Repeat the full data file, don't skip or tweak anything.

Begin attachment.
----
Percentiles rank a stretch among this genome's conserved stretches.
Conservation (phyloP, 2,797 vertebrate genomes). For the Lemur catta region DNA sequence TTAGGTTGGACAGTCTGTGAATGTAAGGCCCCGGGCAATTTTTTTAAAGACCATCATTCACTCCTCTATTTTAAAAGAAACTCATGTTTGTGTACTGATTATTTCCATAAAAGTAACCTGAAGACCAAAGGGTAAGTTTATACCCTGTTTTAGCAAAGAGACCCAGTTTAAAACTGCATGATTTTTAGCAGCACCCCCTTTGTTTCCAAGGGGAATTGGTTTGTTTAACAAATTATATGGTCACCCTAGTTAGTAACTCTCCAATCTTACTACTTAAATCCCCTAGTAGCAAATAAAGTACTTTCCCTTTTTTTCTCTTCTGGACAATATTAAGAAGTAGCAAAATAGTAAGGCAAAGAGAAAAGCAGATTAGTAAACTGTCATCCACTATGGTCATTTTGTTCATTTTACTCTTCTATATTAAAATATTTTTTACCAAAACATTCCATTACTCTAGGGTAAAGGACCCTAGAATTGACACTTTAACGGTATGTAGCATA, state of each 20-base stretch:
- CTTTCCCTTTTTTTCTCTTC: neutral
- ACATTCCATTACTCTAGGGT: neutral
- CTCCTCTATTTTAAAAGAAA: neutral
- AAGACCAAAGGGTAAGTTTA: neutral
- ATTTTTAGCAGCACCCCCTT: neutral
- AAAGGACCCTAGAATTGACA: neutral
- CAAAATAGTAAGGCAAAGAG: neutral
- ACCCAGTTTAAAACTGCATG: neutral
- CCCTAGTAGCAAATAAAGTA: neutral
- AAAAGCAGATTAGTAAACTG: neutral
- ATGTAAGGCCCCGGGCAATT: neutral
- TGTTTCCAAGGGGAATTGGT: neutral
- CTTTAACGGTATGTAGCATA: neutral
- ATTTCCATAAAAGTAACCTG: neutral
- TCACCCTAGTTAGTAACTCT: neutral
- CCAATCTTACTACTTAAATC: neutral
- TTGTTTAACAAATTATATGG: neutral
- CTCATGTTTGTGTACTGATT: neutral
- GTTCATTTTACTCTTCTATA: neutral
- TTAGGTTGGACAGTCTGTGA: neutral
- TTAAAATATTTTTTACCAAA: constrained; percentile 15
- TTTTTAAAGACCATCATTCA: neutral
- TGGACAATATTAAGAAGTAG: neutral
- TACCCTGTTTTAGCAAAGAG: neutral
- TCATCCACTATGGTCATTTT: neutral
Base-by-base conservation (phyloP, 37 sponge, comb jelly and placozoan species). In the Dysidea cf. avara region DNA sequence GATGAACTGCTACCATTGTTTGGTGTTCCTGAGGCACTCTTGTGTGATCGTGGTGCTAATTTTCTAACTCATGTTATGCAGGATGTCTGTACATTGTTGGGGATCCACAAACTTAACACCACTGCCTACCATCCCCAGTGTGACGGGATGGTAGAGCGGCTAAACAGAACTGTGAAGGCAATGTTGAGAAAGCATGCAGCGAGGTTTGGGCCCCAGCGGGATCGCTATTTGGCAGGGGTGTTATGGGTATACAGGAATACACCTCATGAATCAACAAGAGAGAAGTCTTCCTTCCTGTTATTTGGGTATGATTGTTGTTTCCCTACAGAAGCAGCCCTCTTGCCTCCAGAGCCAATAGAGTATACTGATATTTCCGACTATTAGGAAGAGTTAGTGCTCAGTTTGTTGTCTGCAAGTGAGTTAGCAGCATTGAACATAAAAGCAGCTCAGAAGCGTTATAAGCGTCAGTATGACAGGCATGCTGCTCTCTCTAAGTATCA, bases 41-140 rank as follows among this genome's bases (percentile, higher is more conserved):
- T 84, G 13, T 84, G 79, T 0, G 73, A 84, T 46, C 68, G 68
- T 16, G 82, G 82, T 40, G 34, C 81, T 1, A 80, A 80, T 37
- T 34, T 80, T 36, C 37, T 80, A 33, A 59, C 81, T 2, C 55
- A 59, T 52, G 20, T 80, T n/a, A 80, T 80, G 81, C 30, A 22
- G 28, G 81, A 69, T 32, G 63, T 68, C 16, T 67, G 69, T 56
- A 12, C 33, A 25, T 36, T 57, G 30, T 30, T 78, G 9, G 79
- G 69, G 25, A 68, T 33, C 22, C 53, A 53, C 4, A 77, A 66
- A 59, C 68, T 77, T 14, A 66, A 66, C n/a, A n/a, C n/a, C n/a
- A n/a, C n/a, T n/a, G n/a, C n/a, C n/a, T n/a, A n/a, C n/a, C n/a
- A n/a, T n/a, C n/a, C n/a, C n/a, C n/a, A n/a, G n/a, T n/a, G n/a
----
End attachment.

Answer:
Percentiles rank a stretch among this genome's conserved stretches.
Conservation (phyloP, 2,797 vertebrate genomes). For the Lemur catta region DNA sequence TTAGGTTGGACAGTCTGTGAATGTAAGGCCCCGGGCAATTTTTTTAAAGACCATCATTCACTCCTCTATTTTAAAAGAAACTCATGTTTGTGTACTGATTATTTCCATAAAAGTAACCTGAAGACCAAAGGGTAAGTTTATACCCTGTTTTAGCAAAGAGACCCAGTTTAAAACTGCATGATTTTTAGCAGCACCCCCTTTGTTTCCAAGGGGAATTGGTTTGTTTAACAAATTATATGGTCACCCTAGTTAGTAACTCTCCAATCTTACTACTTAAATCCCCTAGTAGCAAATAAAGTACTTTCCCTTTTTTTCTCTTCTGGACAATATTAAGAAGTAGCAAAATAGTAAGGCAAAGAGAAAAGCAGATTAGTAAACTGTCATCCACTATGGTCATTTTGTTCATTTTACTCTTCTATATTAAAATATTTTTTACCAAAACATTCCATTACTCTAGGGTAAAGGACCCTAGAATTGACACTTTAACGGTATGTAGCATA, state of each 20-base stretch:
- CTTTCCCTTTTTTTCTCTTC: neutral
- ACATTCCATTACTCTAGGGT: neutral
- CTCCTCTATTTTAAAAGAAA: neutral
- AAGACCAAAGGGTAAGTTTA: neutral
- ATTTTTAGCAGCACCCCCTT: neutral
- AAAGGACCCTAGAATTGACA: neutral
- CAAAATAGTAAGGCAAAGAG: neutral
- ACCCAGTTTAAAACTGCATG: neutral
- CCCTAGTAGCAAATAAAGTA: neutral
- AAAAGCAGATTAGTAAACTG: neutral
- ATGTAAGGCCCCGGGCAATT: neutral
- TGTTTCCAAGGGGAATTGGT: neutral
- CTTTAACGGTATGTAGCATA: neutral
- ATTTCCATAAAAGTAACCTG: neutral
- TCACCCTAGTTAGTAACTCT: neutral
- CCAATCTTACTACTTAAATC: neutral
- TTGTTTAACAAATTATATGG: neutral
- CTCATGTTTGTGTACTGATT: neutral
- GTTCATTTTACTCTTCTATA: neutral
- TTAGGTTGGACAGTCTGTGA: neutral
- TTAAAATATTTTTTACCAAA: constrained; percentile 15
- TTTTTAAAGACCATCATTCA: neutral
- TGGACAATATTAAGAAGTAG: neutral
- TACCCTGTTTTAGCAAAGAG: neutral
- TCATCCACTATGGTCATTTT: neutral
Base-by-base conservation (phyloP, 37 sponge, comb jelly and placozoan species). In the Dysidea cf. avara region DNA sequence GATGAACTGCTACCATTGTTTGGTGTTCCTGAGGCACTCTTGTGTGATCGTGGTGCTAATTTTCTAACTCATGTTATGCAGGATGTCTGTACATTGTTGGGGATCCACAAACTTAACACCACTGCCTACCATCCCCAGTGTGACGGGATGGTAGAGCGGCTAAACAGAACTGTGAAGGCAATGTTGAGAAAGCATGCAGCGAGGTTTGGGCCCCAGCGGGATCGCTATTTGGCAGGGGTGTTATGGGTATACAGGAATACACCTCATGAATCAACAAGAGAGAAGTCTTCCTTCCTGTTATTTGGGTATGATTGTTGTTTCCCTACAGAAGCAGCCCTCTTGCCTCCAGAGCCAATAGAGTATACTGATATTTCCGACTATTAGGAAGAGTTAGTGCTCAGTTTGTTGTCTGCAAGTGAGTTAGCAGCATTGAACATAAAAGCAGCTCAGAAGCGTTATAAGCGTCAGTATGACAGGCATGCTGCTCTCTCTAAGTATCA, bases 41-140 rank as follows among this genome's bases (percentile, higher is more conserved):
- T 84, G 13, T 84, G 79, T 0, G 73, A 84, T 46, C 68, G 68
- T 16, G 82, G 82, T 40, G 34, C 81, T 1, A 80, A 80, T 37
- T 34, T 80, T 36, C 37, T 80, A 33, A 59, C 81, T 2, C 55
- A 59, T 52, G 20, T 80, T n/a, A 80, T 80, G 81, C 30, A 22
- G 28, G 81, A 69, T 32, G 63, T 68, C 16, T 67, G 69, T 56
- A 12, C 33, A 25, T 36, T 57, G 30, T 30, T 78, G 9, G 79
- G 69, G 25, A 68, T 33, C 22, C 53, A 53, C 4, A 77, A 66
- A 59, C 68, T 77, T 14, A 66, A 66, C n/a, A n/a, C n/a, C n/a
- A n/a, C n/a, T n/a, G n/a, C n/a, C n/a, T n/a, A n/a, C n/a, C n/a
- A n/a, T n/a, C n/a, C n/a, C n/a, C n/a, A n/a, G n/a, T n/a, G n/a